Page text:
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Activision Blizzard reaches agreement with EEOC, will develop tools & training

The company has also committed to create an $18 million fund to "compensate and make amends to eligible claimants."

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Activision Blizzard has reached an agreement with the U.S. Equal Employment Opportunity Commission (EEOC) to settle claims and create new opportunities as well as develop tools and training programs to better its workplace. The company has also committed to create an $18 million fund to compensate those affected, pending court approval.

In a post to its Investor Relations page on September 27, 2021, Activision Blizzard has outlined part of the agreement it has reached with the EEOC, as well as its plans for creating a fund to compensate “eligible claimants”, pending the approval of the court. According to the post, Activision Blizzard has agreed to the following:

Settle claims and to further strengthen policies and programs to prevent harassment and discrimination in the company’s workplace. Under the agreement, the principal terms of which are summarized in Attachment A to this press release, Activision Blizzard has committed to create an $18 million fund to compensate and make amends to eligible claimants. Any amounts not used for claimants will be divided between charities that advance women in the video game industry or promote awareness around harassment and gender equality issues as well as company diversity, equity, and inclusion initiatives, as approved by the EEOC. The agreement is subject to court approval.

The post goes on to highlight some of the training programs and tools employees will hopefully have available to them to better the workplace.

The company also announced an initiative to develop software tools and training programs to improve workplace policies and practices for employers across the technology industry.

Outside of these new initiatives, the company will also upgrade its policies, practices, and training to tackle harassment and discrimination in its workplace.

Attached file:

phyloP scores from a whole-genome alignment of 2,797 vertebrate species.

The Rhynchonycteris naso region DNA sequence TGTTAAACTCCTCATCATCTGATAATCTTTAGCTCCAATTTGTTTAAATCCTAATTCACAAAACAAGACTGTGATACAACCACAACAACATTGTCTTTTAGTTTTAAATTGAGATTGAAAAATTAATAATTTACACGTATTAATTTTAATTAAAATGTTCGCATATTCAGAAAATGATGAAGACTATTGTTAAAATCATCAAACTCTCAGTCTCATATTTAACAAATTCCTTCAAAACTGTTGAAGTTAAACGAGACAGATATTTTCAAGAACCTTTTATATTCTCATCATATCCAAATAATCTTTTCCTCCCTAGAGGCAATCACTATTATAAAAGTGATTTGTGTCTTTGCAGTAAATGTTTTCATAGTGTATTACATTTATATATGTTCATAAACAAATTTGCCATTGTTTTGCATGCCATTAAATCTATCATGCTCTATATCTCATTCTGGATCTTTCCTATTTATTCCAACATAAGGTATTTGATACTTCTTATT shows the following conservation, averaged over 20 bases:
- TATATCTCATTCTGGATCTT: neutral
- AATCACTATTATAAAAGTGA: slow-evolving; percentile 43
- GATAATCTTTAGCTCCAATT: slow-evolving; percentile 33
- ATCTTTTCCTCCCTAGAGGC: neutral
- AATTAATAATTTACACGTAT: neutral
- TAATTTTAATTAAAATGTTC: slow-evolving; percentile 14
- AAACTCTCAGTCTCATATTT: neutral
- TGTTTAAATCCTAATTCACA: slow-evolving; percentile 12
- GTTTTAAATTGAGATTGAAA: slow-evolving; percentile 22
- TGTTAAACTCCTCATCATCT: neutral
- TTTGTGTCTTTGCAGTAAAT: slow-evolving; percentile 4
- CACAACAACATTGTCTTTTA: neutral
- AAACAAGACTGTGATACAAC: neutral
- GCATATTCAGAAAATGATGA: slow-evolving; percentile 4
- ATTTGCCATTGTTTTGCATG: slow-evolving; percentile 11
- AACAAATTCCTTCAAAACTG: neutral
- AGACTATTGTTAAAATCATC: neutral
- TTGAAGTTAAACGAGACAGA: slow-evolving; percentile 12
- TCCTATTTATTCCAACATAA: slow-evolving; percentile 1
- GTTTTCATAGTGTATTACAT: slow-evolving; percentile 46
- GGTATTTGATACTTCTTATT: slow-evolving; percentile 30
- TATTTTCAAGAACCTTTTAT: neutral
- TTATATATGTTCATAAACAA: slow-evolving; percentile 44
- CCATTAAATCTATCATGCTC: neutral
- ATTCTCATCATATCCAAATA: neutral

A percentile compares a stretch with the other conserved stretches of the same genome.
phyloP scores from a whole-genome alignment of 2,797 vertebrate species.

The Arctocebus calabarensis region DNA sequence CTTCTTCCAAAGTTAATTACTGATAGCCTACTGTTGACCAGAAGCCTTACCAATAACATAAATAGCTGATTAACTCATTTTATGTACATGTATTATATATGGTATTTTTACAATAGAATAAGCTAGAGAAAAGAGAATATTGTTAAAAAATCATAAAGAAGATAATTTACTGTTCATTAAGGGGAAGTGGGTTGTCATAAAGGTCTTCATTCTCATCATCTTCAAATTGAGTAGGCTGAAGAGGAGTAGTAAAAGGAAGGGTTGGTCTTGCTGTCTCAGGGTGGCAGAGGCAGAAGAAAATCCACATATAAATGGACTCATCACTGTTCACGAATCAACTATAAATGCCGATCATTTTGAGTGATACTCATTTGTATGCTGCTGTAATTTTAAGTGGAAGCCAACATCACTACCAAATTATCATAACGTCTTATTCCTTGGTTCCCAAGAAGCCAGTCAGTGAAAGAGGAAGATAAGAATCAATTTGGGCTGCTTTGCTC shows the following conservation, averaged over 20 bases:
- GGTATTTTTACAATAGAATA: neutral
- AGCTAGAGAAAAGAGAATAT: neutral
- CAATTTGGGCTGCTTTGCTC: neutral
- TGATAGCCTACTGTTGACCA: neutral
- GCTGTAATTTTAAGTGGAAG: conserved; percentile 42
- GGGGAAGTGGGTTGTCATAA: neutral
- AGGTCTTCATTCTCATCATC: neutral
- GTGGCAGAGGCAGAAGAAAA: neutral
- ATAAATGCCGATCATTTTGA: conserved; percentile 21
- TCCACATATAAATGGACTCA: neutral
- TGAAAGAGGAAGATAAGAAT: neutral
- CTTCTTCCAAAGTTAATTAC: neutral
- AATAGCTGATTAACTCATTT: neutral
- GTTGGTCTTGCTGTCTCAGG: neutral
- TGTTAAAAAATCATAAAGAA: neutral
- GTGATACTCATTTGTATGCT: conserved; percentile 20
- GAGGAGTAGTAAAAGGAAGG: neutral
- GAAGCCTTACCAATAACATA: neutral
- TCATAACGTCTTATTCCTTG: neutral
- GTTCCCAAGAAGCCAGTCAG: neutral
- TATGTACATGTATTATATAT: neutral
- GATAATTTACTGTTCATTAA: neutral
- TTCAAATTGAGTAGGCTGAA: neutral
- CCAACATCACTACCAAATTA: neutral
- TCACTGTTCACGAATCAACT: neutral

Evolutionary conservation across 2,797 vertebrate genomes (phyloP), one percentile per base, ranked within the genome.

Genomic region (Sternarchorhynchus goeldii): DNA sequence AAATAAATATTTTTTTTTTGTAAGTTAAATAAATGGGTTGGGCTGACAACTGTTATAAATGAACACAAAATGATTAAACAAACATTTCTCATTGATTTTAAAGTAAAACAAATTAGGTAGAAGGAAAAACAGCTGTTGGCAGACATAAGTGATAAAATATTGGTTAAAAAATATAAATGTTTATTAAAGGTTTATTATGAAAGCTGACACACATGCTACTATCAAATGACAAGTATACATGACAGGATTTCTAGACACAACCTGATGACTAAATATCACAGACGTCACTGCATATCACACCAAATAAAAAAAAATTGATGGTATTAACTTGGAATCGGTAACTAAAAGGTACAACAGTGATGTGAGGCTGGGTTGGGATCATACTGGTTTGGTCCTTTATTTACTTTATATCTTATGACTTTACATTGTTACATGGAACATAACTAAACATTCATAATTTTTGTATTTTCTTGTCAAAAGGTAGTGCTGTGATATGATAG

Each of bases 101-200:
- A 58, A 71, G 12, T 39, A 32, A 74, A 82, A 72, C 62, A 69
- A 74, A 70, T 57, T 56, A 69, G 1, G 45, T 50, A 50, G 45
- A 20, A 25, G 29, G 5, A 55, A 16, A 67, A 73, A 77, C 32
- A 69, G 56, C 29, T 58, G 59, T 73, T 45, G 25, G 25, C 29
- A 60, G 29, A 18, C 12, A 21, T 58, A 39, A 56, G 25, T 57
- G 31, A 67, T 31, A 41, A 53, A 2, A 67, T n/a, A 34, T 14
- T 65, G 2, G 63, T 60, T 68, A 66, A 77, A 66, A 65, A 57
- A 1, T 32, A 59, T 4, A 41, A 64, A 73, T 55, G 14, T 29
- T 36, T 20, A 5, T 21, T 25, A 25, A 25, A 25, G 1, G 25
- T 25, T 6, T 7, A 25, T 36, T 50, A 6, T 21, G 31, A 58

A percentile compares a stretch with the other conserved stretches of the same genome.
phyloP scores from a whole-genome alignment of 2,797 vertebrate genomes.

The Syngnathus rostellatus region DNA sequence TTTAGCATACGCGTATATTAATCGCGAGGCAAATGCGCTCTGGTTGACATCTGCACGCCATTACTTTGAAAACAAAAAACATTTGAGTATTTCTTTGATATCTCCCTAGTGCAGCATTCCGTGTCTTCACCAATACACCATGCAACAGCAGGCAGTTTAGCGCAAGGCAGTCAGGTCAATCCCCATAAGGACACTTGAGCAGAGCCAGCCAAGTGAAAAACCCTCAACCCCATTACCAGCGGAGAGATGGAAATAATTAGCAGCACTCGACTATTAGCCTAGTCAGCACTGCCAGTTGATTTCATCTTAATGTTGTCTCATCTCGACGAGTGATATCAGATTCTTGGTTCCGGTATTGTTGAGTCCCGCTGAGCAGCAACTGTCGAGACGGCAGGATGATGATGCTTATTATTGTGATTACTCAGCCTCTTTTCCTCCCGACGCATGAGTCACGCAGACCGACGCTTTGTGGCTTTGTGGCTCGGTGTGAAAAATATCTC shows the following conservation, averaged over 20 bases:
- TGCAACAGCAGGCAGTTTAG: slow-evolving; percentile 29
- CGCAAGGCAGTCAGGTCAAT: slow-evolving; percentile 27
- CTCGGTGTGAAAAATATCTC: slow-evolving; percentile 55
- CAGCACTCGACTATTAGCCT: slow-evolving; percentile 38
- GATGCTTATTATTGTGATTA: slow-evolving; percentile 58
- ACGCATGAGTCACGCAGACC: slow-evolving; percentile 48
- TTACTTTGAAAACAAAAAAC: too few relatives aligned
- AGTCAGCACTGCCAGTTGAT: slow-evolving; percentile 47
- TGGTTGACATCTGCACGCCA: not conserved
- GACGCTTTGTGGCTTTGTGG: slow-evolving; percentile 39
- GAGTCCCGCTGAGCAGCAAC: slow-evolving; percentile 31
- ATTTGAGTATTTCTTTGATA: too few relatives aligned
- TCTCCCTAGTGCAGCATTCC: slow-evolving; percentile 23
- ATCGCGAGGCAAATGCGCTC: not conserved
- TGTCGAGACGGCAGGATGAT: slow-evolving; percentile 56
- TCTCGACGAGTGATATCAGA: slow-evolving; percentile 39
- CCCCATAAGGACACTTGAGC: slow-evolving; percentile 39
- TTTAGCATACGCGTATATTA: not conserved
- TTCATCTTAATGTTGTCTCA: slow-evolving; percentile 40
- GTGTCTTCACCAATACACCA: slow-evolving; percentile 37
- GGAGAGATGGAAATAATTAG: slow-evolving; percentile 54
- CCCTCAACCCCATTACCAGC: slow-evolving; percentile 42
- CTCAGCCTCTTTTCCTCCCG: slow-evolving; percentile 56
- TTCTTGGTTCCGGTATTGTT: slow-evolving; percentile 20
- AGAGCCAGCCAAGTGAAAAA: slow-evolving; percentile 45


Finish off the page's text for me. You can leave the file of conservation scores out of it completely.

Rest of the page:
All of this follows a lawsuit from the California Department of Fair Employment and Housing against Activision Blizzard. After the lawsuit came to light, employees staged a walkout and listed demands while rejecting the union-busting WilmerHale firm. The toxic culture of Activision Blizzard also extended to its QA department and now the SEC is investigating the company.

It will be interesting to hear the thoughts and concerns of those employees who have been affected by the workplace culture of Activision Blizzard. As a reminder, below are the demands from the employees, including several charities you can donate towards to show your support.

Shacknews will continue to follow the Activision Blizzard story as it develops.

Guides Editor

Hailing from the land down under, Sam Chandler brings a bit of the southern hemisphere flair to his work. After bouncing round a few universities, securing a bachelor degree, and entering the video game industry, he's found his new family here at Shacknews as a Guides Editor. There's nothing he loves more than crafting a guide that will help someone. If you need help with a guide, or notice something not quite right, you can Tweet him: @SamuelChandler 

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